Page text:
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Stem Cell Therapy: New Treatment Repairs Heart Without Risk For Cancer

By Kristen Hortaleza , Jan 07, 2017 12:36 PM EST
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New 'spray-on skin' device uses patient's own stem cells to heal burns
MADISON, WI - MARCH 10: Jessica Dias, associate research specialist, at the Wisconsin National Primate Research Center at University Wisconsin-Madison removes a new batch of Embryonic Stem Cells from deep freeze to be thawed before being worked on March 10, 2009 in Madison, Wisconsin. On March 9, 2009 President Barack Obama signed an order reversing the Bush administration's limits on human embryonic stem cell research. Scientists at the University Wisconsin-Madison, who were the first to experiment in finding cures to neurological and muscular diseases through stem cell research, are now hoping to receive federal funding to aid in their work. (Photo : Darren Hauck/Getty Images)

Another breakthrough awaits those who are interested in stem cell therapy. A new stem cell treatment is set out to repair damage in the heart muscle without increasing the risk for cancer.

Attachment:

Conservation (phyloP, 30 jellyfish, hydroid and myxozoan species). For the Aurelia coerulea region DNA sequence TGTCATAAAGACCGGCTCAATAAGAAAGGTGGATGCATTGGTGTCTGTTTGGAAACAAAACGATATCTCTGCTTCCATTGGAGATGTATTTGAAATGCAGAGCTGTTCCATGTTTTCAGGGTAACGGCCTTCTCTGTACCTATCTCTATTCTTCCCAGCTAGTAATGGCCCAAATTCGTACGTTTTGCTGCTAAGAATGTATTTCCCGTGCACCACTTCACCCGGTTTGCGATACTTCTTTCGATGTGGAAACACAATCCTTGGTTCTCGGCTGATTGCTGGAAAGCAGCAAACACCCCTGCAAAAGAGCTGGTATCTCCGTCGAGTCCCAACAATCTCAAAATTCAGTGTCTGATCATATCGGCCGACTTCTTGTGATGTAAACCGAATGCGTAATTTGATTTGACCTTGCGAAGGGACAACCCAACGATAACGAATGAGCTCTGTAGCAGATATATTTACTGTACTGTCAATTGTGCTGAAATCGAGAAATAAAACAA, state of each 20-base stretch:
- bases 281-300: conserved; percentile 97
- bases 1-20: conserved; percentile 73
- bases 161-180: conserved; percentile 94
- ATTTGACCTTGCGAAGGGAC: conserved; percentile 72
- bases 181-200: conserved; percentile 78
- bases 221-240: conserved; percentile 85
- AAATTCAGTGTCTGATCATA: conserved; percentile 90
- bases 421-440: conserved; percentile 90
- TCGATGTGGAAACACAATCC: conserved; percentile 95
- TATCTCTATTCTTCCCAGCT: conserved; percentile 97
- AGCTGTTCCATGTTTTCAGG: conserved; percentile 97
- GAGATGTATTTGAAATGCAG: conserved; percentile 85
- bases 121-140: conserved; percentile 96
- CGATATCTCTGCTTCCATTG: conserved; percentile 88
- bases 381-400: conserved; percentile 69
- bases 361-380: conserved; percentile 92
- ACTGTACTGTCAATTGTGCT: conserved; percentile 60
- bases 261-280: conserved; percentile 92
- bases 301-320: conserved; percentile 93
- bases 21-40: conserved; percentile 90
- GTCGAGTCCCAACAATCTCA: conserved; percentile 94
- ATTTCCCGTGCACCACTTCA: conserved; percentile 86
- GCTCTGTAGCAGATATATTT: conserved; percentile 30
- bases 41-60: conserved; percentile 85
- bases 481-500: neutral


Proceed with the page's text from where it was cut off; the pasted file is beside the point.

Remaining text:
When a person experiences a heart attack, the tendency is to have the heart muscles scarred or damage. However, a team of scientists from the North Carolina State University were able to successfully implant synthetic cardiac stem cells which reportedly repaired heart muscles that were once damaged by a heart attack.

Wall Street Pit  talks more about stem cell therapy and how it works as an aid to helping tissues repair itself. Though proven to be effective, downsides such as immune system rejection or cancerous growths can occur. The scientists took these risks and came up with something to eliminate or lessen it. Hence, the discovery of synthetic stem cells.

The Christian Institute explains that the cells are created by combining a synthetic polymer with proteins that are from human cardiac stem cells. As compared to other stem cell treatments, the treatment's nature of being partially synthetic removes the risk of cancer growth as they do not enforce unstoppable replicating and forming of tumors.

"We are hoping that this may be a first step towards a truly off-the-shelf cell product that would enable people to receive beneficial stem cell therapies when they're needed, without costly delays," said Ke Cheng, an associate professor of Molecular Biomedical Sciences at North Carolina State University.

According to him, the successful trial may be a go signal for patients to finally reap the benefits of stem cell therapy without the risks. And in contrast to natural cells, these newly discovered stem cell therapy  treatment are more stable. This makes excellent and suitable for use on other body parts. The best thing about it is that it is designed to bypass the patient's immune system therefore the cells can come from another person regardless of their relation.

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